Mwanza MSTC Aug 2012 060

Tanzania: 2012


Twenty disabled women completed the latest tailoring course run by the Mwanza Sewing and Tailoring Centre and received refurbished singer sewing machines and a start-up grant to help establish micro enterprise units in the Mwanza region of Tanzania. This is one of the most successful of Disability Aid Abroad’s programmes for disabled people in the sub Saharan region.

The MSTC project, to train 80 disabled women per year in clothing manufacturing, was set up in partnership with the Small Industry Development Organisation of Tanzania (SIDO). The project directly addresses the issue of poverty, illness and the degradation of disabled women by empowering them financially by providing them with machinery, training, materials, and initial set up costs in a clothing micro enterprise units. The project provides training and equal employment opportunities for disabled women, as well as capacity building and community development programmes. The ensuing financial independence enables access to medical and education facilities for the women and their families. An additional feature of the project is that business and entrepreneurial skills training is also provided to the disabled women. Many of the women trained to date have set up their own successful business projects.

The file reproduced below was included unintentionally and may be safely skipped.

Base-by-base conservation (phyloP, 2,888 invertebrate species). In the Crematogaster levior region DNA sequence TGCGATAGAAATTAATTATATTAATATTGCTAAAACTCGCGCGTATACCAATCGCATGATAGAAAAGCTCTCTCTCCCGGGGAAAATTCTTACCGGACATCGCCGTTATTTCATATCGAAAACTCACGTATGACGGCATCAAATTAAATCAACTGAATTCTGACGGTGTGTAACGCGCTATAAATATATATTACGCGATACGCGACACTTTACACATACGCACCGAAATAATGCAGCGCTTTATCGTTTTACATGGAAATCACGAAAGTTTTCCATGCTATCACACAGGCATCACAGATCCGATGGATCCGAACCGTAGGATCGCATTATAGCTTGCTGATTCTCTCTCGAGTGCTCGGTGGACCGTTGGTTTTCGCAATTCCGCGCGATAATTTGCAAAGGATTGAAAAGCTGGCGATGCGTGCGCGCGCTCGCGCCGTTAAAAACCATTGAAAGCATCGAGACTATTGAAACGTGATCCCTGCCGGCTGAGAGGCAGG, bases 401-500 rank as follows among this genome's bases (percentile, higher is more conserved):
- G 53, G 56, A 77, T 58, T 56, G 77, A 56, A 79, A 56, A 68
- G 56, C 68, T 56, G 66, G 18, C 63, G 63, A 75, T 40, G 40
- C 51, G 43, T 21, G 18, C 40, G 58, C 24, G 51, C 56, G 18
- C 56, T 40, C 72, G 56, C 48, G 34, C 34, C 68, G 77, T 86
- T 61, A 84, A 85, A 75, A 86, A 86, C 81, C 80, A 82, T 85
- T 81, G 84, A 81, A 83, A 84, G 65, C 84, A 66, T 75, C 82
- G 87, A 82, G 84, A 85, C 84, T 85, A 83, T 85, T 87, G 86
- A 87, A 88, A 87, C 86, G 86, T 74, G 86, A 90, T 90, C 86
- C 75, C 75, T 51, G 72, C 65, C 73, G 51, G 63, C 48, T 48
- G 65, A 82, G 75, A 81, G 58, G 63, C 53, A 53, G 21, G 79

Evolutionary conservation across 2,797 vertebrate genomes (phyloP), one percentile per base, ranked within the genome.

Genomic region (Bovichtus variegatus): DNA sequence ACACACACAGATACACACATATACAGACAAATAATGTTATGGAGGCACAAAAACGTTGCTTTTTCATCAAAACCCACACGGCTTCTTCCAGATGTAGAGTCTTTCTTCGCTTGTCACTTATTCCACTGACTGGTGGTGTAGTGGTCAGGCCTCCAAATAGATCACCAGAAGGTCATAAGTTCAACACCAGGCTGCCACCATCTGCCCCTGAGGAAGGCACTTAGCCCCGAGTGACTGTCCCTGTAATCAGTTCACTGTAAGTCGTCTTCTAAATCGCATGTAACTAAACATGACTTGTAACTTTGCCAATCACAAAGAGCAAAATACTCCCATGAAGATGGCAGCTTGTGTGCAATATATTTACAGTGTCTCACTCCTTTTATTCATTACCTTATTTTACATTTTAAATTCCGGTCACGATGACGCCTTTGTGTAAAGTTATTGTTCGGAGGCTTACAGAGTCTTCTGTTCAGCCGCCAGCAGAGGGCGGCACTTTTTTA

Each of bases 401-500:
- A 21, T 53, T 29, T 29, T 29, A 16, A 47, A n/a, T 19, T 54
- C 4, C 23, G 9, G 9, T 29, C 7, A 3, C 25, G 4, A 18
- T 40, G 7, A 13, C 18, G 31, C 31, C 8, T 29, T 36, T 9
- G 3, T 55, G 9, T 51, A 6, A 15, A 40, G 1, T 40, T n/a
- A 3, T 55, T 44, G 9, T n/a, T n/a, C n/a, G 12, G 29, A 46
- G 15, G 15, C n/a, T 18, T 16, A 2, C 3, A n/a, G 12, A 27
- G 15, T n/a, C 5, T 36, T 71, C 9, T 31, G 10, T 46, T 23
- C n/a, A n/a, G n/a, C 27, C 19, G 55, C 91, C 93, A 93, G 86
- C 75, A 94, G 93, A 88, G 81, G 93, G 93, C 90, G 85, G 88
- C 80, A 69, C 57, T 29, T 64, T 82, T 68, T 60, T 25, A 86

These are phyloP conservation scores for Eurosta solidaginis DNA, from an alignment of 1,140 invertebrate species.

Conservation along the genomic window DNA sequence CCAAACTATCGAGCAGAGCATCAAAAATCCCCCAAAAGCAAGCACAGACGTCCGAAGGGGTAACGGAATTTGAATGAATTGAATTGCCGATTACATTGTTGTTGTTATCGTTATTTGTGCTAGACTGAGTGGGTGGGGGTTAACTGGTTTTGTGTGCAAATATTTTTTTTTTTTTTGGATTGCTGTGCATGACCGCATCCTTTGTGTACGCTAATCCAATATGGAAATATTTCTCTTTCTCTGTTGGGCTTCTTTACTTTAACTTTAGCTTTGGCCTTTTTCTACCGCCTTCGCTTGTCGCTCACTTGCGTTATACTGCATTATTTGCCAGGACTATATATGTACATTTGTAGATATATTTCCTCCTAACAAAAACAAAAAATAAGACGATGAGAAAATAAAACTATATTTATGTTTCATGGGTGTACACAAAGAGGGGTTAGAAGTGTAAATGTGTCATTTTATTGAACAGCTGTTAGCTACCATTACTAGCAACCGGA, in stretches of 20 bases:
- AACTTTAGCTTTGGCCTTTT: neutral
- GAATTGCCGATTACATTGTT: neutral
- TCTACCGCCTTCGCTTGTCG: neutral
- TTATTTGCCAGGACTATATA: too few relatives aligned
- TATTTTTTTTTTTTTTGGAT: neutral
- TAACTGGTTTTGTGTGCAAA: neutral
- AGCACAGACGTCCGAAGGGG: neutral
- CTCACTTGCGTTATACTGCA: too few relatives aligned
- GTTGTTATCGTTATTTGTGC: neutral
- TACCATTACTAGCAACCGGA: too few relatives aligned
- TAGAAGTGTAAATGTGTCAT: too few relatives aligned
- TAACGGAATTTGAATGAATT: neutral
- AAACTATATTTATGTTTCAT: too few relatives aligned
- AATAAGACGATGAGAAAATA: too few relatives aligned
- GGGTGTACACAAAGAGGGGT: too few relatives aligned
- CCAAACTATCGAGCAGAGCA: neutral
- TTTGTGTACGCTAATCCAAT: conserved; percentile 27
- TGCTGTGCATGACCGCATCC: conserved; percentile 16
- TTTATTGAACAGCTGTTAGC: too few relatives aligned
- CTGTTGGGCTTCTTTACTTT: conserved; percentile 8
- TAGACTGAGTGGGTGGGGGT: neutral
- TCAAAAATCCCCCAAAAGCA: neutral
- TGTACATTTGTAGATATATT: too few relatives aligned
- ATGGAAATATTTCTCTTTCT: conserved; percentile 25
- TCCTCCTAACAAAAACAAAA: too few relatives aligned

In 2013 Disability Aid Abroad plans to begin food processing training as an additional source of income generation for disabled women in the greater Lake Victoria region.

Uganda: 2013


The Akwenyutu HIV/Aids group was started in 2005 after the Lords Resistance Army incursion into the Teso region of Northern Uganda. Many of the women were kidnapped by the LRA and held as ‘war brides’. The stories they tell are horrific:

The Akwenyutu HIV/Aids group was started in 2005 after the Lords Resistance Army incursion into the Teso region of Northern Uganda. Many of the women were kidnapped by the LRA and held as ‘war brides’. The stories they tell are horrific:

Akello Salome was 12 years of age and walking to school with her friends when she was abducted by the LRA. While in captivity she was raped and used by several rebels. A year  later she managed to escape during a gun battle but she was seven months pregnant and had HIV/Aids. When her parents heard of her plight they abandoned her claiming they could not take support her because of her condition. The Akwenyutu HIV/Aids group now supports Akello. She sells fish in the local market and makes less than 90 pence per day. There are many such stories in the refugee camps in NE Uganda  and Disability Aid Abroad has committed to begin Food Processing and Tailoring training for the disabled women in the region. A pilot programme for 20 disabled women will start in January 2013.

Tanzania: 2011 Mehayo Centre for Disabled Young People:

In 2011 Disability Aid Abroad employed a local doctor to attend Mehayo Center 2 days per week helping to provide medical treatment for 60 disabled children living in the centre.